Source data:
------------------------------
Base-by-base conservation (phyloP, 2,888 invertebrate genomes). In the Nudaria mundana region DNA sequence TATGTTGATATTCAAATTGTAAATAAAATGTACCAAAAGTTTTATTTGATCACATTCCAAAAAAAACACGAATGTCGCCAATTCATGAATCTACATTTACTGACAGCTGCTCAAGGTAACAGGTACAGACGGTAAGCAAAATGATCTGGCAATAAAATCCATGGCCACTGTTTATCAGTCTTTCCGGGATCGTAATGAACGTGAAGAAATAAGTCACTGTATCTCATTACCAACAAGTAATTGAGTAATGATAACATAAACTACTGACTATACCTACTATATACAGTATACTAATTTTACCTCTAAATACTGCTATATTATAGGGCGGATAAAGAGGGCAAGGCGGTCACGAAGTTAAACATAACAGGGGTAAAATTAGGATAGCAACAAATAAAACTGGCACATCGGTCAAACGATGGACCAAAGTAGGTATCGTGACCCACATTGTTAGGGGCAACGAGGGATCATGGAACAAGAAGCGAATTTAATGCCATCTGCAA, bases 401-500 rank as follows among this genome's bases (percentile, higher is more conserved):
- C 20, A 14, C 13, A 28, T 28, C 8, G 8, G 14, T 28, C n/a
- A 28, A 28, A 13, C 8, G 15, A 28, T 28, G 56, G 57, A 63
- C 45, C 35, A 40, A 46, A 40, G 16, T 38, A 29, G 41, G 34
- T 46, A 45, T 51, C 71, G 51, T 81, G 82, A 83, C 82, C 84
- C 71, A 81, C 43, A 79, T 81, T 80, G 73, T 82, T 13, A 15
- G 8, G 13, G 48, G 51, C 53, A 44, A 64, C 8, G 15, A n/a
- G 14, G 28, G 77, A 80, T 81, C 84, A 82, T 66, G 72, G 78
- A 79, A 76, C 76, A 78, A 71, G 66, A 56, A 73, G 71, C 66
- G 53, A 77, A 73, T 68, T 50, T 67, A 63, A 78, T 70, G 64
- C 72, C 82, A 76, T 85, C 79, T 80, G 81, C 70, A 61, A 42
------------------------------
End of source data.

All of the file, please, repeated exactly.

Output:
Base-by-base conservation (phyloP, 2,888 invertebrate genomes). In the Nudaria mundana region DNA sequence TATGTTGATATTCAAATTGTAAATAAAATGTACCAAAAGTTTTATTTGATCACATTCCAAAAAAAACACGAATGTCGCCAATTCATGAATCTACATTTACTGACAGCTGCTCAAGGTAACAGGTACAGACGGTAAGCAAAATGATCTGGCAATAAAATCCATGGCCACTGTTTATCAGTCTTTCCGGGATCGTAATGAACGTGAAGAAATAAGTCACTGTATCTCATTACCAACAAGTAATTGAGTAATGATAACATAAACTACTGACTATACCTACTATATACAGTATACTAATTTTACCTCTAAATACTGCTATATTATAGGGCGGATAAAGAGGGCAAGGCGGTCACGAAGTTAAACATAACAGGGGTAAAATTAGGATAGCAACAAATAAAACTGGCACATCGGTCAAACGATGGACCAAAGTAGGTATCGTGACCCACATTGTTAGGGGCAACGAGGGATCATGGAACAAGAAGCGAATTTAATGCCATCTGCAA, bases 401-500 rank as follows among this genome's bases (percentile, higher is more conserved):
- C 20, A 14, C 13, A 28, T 28, C 8, G 8, G 14, T 28, C n/a
- A 28, A 28, A 13, C 8, G 15, A 28, T 28, G 56, G 57, A 63
- C 45, C 35, A 40, A 46, A 40, G 16, T 38, A 29, G 41, G 34
- T 46, A 45, T 51, C 71, G 51, T 81, G 82, A 83, C 82, C 84
- C 71, A 81, C 43, A 79, T 81, T 80, G 73, T 82, T 13, A 15
- G 8, G 13, G 48, G 51, C 53, A 44, A 64, C 8, G 15, A n/a
- G 14, G 28, G 77, A 80, T 81, C 84, A 82, T 66, G 72, G 78
- A 79, A 76, C 76, A 78, A 71, G 66, A 56, A 73, G 71, C 66
- G 53, A 77, A 73, T 68, T 50, T 67, A 63, A 78, T 70, G 64
- C 72, C 82, A 76, T 85, C 79, T 80, G 81, C 70, A 61, A 42